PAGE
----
Ray of hope as the degraded wetland in Nandi County comes to life.

Efforts to revive the degenerated 1,050-acre Kibirong wetland in Nandi county has been rekindled as top environmentalist and ministry take the lead in a tree planting exercise.

The wetland is a home to a variety of flora and fauna and the conservation efforts are expected to recover the damages caused by wanton sand harvesting at river bank and the cutting of indigenous trees in the area.

On Thursday, conservation efforts hit top gear after Permanent Secretary in the State Department of Wildlife in the Ministry of Tourism Prof. Fred Sigor and the secretary in the National Environmental Complaints Committee Dr. John Chumo led a team pro-conservation from Nandi county to plant more than 5,000 trees in the wetland.


Speaking to journalist after planting trees Ps Sigor said the wetlands were very important source of water noting that a lot of destruction had been done to the resource for the past three years.

“The moment we protect the environment, the moment we protect the habitat, you will find that the wildlife species which used to be there and had disappeared will resurface,” Segor said.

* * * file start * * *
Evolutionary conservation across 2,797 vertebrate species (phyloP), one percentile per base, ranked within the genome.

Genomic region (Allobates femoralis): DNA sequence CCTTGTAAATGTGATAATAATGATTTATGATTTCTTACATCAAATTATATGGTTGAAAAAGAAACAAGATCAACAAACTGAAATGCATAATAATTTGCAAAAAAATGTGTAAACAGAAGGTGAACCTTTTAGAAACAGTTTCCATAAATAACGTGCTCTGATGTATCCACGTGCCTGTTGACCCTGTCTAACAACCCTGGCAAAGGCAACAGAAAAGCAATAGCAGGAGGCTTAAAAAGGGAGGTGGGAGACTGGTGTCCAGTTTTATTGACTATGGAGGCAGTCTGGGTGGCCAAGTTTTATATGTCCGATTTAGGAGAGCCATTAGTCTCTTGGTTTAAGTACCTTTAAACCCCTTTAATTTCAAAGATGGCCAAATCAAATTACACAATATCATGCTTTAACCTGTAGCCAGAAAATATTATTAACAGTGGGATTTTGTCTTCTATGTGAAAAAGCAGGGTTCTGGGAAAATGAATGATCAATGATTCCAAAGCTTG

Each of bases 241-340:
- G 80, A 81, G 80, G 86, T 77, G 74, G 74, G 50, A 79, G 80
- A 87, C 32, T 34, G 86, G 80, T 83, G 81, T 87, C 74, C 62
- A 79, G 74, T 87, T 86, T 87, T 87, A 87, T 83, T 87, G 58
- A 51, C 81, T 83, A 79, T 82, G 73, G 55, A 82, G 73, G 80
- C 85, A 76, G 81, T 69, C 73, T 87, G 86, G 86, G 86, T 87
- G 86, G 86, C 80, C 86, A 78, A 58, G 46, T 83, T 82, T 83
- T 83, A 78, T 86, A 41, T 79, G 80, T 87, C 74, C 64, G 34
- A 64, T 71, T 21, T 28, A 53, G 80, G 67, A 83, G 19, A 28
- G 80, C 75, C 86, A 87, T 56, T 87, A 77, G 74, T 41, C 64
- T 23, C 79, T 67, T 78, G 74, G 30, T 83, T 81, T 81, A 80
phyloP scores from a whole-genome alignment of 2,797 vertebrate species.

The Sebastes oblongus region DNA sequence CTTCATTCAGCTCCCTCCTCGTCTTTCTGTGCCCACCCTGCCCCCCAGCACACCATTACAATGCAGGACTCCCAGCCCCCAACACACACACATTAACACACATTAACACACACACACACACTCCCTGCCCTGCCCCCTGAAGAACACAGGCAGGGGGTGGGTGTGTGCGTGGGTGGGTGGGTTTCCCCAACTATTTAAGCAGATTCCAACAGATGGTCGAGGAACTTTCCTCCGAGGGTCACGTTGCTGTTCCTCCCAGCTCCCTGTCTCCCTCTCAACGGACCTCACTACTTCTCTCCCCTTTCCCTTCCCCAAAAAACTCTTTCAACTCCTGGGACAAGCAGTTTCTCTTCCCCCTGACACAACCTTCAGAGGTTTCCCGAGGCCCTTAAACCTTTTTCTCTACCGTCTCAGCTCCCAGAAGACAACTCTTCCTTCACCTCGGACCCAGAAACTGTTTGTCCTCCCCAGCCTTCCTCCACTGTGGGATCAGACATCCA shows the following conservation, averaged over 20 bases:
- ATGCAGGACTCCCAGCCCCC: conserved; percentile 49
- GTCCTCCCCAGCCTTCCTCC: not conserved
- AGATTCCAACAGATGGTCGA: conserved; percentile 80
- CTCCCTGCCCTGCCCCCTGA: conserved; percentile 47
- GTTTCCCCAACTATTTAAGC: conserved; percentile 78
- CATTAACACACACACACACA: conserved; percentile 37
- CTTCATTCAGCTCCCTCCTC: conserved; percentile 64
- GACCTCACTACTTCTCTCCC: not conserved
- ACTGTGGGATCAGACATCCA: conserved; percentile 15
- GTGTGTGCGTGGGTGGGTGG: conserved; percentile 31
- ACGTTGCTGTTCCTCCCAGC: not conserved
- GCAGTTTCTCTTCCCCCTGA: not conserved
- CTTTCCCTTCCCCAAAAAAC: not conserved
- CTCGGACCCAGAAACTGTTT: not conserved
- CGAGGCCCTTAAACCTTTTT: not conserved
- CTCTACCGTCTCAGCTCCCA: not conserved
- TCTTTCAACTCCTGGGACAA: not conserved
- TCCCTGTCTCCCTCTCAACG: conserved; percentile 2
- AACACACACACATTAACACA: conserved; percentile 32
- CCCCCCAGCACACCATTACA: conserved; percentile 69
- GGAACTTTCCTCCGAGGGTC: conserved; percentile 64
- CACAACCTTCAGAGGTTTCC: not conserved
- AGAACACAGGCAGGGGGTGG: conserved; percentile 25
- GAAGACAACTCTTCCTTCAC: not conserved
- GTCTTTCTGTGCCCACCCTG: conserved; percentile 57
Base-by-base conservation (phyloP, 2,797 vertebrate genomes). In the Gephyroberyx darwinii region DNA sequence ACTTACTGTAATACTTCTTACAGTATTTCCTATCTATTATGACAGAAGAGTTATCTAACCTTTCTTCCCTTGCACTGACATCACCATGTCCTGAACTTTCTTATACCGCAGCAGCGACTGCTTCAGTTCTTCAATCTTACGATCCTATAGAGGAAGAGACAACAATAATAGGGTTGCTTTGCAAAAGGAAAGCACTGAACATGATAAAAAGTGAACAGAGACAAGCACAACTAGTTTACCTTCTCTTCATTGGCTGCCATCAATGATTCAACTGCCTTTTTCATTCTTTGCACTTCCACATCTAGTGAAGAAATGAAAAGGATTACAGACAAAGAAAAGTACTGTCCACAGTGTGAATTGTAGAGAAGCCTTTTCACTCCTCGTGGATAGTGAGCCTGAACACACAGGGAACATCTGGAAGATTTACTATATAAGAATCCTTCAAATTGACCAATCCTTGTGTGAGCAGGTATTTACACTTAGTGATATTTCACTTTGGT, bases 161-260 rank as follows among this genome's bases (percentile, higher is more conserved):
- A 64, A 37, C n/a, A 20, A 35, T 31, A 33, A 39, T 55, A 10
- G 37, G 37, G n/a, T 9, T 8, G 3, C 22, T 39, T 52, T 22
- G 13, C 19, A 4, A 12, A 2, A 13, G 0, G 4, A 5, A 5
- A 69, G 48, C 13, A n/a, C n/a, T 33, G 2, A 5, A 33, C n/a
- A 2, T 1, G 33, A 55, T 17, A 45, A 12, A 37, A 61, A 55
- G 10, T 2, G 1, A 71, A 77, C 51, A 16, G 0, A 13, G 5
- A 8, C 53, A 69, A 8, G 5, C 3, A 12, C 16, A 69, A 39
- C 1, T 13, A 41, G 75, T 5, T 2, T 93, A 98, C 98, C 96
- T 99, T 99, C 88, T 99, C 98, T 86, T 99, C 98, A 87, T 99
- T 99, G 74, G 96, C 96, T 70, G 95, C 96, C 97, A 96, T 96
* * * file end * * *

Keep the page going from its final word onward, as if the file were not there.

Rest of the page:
Dr. Chumo said the leading challenge in the county was unregulated harvesting of sand and agricultural activities within the riparian area.

“What we want our people to understand is their role in taking care of the environment. They should know that there are laws that will lead to prosecution of persons alleged to be harvesting sand and illegally ploughing the swampy areas,” said Chumo.

The two encouraged locals to plant the indigenous trees such as bamboo trees to protect the environment warning that planting of eucalyptus trees was destructive to the habitat.

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